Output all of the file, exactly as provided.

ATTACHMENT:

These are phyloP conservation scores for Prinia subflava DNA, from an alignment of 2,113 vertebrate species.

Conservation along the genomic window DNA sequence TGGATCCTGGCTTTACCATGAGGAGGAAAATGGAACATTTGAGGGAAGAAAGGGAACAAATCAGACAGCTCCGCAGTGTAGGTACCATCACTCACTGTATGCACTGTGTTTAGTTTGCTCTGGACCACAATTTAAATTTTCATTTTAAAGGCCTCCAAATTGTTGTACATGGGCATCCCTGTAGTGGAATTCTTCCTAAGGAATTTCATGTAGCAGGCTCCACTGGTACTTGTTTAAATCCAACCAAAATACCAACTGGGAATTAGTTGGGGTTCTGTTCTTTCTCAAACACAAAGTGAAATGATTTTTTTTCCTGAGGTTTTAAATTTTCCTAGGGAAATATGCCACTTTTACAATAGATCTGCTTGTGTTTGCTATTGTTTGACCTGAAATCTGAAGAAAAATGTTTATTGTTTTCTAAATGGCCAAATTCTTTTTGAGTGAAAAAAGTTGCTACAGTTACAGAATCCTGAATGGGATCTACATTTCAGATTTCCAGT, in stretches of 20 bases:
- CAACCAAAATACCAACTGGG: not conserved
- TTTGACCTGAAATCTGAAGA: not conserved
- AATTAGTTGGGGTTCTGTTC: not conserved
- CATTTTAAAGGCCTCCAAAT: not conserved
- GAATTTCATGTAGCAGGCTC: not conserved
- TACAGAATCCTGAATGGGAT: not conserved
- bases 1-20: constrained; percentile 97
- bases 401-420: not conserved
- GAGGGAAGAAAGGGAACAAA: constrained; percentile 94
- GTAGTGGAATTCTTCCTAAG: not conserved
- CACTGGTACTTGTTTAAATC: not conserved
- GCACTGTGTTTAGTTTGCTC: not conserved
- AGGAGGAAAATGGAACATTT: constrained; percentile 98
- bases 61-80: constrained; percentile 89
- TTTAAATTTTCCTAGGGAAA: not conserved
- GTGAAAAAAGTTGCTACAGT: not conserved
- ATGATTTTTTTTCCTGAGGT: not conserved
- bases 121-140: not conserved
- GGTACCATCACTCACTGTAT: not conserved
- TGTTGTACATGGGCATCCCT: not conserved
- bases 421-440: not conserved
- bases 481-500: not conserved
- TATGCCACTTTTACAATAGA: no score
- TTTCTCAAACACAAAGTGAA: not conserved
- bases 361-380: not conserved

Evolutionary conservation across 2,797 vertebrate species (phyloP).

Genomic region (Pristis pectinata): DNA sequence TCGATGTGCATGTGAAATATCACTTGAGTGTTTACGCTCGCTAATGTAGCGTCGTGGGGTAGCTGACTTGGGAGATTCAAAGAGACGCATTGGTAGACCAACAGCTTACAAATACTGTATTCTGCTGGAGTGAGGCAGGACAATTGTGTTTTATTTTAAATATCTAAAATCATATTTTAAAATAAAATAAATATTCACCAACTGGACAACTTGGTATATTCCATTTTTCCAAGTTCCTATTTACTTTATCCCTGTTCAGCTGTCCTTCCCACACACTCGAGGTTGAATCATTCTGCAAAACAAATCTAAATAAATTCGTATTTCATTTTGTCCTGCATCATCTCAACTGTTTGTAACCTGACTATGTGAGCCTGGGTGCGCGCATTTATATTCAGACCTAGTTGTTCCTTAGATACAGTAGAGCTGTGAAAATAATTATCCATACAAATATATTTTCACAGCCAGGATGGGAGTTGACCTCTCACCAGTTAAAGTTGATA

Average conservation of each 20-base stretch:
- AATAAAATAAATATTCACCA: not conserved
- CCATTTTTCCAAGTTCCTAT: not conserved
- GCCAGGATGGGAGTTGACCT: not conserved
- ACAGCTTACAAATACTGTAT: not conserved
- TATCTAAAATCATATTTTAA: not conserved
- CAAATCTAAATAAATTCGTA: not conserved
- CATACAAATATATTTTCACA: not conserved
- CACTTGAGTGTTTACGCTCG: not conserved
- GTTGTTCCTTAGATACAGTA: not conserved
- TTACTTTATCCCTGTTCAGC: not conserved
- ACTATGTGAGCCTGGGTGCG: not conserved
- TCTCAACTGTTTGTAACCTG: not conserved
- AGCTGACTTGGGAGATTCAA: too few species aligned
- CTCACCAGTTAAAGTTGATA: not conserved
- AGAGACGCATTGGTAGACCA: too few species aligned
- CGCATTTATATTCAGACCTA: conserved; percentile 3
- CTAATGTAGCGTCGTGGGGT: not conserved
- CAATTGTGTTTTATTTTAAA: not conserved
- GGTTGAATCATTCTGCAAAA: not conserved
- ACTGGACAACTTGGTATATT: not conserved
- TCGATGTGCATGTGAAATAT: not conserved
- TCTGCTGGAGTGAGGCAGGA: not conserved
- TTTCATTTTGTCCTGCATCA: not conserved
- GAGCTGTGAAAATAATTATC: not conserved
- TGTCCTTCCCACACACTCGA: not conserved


These are phyloP conservation scores for Prinia subflava DNA, from an alignment of 2,113 vertebrate species.

Conservation along the genomic window DNA sequence TGGATCCTGGCTTTACCATGAGGAGGAAAATGGAACATTTGAGGGAAGAAAGGGAACAAATCAGACAGCTCCGCAGTGTAGGTACCATCACTCACTGTATGCACTGTGTTTAGTTTGCTCTGGACCACAATTTAAATTTTCATTTTAAAGGCCTCCAAATTGTTGTACATGGGCATCCCTGTAGTGGAATTCTTCCTAAGGAATTTCATGTAGCAGGCTCCACTGGTACTTGTTTAAATCCAACCAAAATACCAACTGGGAATTAGTTGGGGTTCTGTTCTTTCTCAAACACAAAGTGAAATGATTTTTTTTCCTGAGGTTTTAAATTTTCCTAGGGAAATATGCCACTTTTACAATAGATCTGCTTGTGTTTGCTATTGTTTGACCTGAAATCTGAAGAAAAATGTTTATTGTTTTCTAAATGGCCAAATTCTTTTTGAGTGAAAAAAGTTGCTACAGTTACAGAATCCTGAATGGGATCTACATTTCAGATTTCCAGT, in stretches of 20 bases:
- CAACCAAAATACCAACTGGG: not conserved
- TTTGACCTGAAATCTGAAGA: not conserved
- AATTAGTTGGGGTTCTGTTC: not conserved
- CATTTTAAAGGCCTCCAAAT: not conserved
- GAATTTCATGTAGCAGGCTC: not conserved
- TACAGAATCCTGAATGGGAT: not conserved
- bases 1-20: constrained; percentile 97
- bases 401-420: not conserved
- GAGGGAAGAAAGGGAACAAA: constrained; percentile 94
- GTAGTGGAATTCTTCCTAAG: not conserved
- CACTGGTACTTGTTTAAATC: not conserved
- GCACTGTGTTTAGTTTGCTC: not conserved
- AGGAGGAAAATGGAACATTT: constrained; percentile 98
- bases 61-80: constrained; percentile 89
- TTTAAATTTTCCTAGGGAAA: not conserved
- GTGAAAAAAGTTGCTACAGT: not conserved
- ATGATTTTTTTTCCTGAGGT: not conserved
- bases 121-140: not conserved
- GGTACCATCACTCACTGTAT: not conserved
- TGTTGTACATGGGCATCCCT: not conserved
- bases 421-440: not conserved
- bases 481-500: not conserved
- TATGCCACTTTTACAATAGA: no score
- TTTCTCAAACACAAAGTGAA: not conserved
- bases 361-380: not conserved

Evolutionary conservation across 2,797 vertebrate species (phyloP).

Genomic region (Pristis pectinata): DNA sequence TCGATGTGCATGTGAAATATCACTTGAGTGTTTACGCTCGCTAATGTAGCGTCGTGGGGTAGCTGACTTGGGAGATTCAAAGAGACGCATTGGTAGACCAACAGCTTACAAATACTGTATTCTGCTGGAGTGAGGCAGGACAATTGTGTTTTATTTTAAATATCTAAAATCATATTTTAAAATAAAATAAATATTCACCAACTGGACAACTTGGTATATTCCATTTTTCCAAGTTCCTATTTACTTTATCCCTGTTCAGCTGTCCTTCCCACACACTCGAGGTTGAATCATTCTGCAAAACAAATCTAAATAAATTCGTATTTCATTTTGTCCTGCATCATCTCAACTGTTTGTAACCTGACTATGTGAGCCTGGGTGCGCGCATTTATATTCAGACCTAGTTGTTCCTTAGATACAGTAGAGCTGTGAAAATAATTATCCATACAAATATATTTTCACAGCCAGGATGGGAGTTGACCTCTCACCAGTTAAAGTTGATA

Average conservation of each 20-base stretch:
- AATAAAATAAATATTCACCA: not conserved
- CCATTTTTCCAAGTTCCTAT: not conserved
- GCCAGGATGGGAGTTGACCT: not conserved
- ACAGCTTACAAATACTGTAT: not conserved
- TATCTAAAATCATATTTTAA: not conserved
- CAAATCTAAATAAATTCGTA: not conserved
- CATACAAATATATTTTCACA: not conserved
- CACTTGAGTGTTTACGCTCG: not conserved
- GTTGTTCCTTAGATACAGTA: not conserved
- TTACTTTATCCCTGTTCAGC: not conserved
- ACTATGTGAGCCTGGGTGCG: not conserved
- TCTCAACTGTTTGTAACCTG: not conserved
- AGCTGACTTGGGAGATTCAA: too few species aligned
- CTCACCAGTTAAAGTTGATA: not conserved
- AGAGACGCATTGGTAGACCA: too few species aligned
- CGCATTTATATTCAGACCTA: conserved; percentile 3
- CTAATGTAGCGTCGTGGGGT: not conserved
- CAATTGTGTTTTATTTTAAA: not conserved
- GGTTGAATCATTCTGCAAAA: not conserved
- ACTGGACAACTTGGTATATT: not conserved
- TCGATGTGCATGTGAAATAT: not conserved
- TCTGCTGGAGTGAGGCAGGA: not conserved
- TTTCATTTTGTCCTGCATCA: not conserved
- GAGCTGTGAAAATAATTATC: not conserved
- TGTCCTTCCCACACACTCGA: not conserved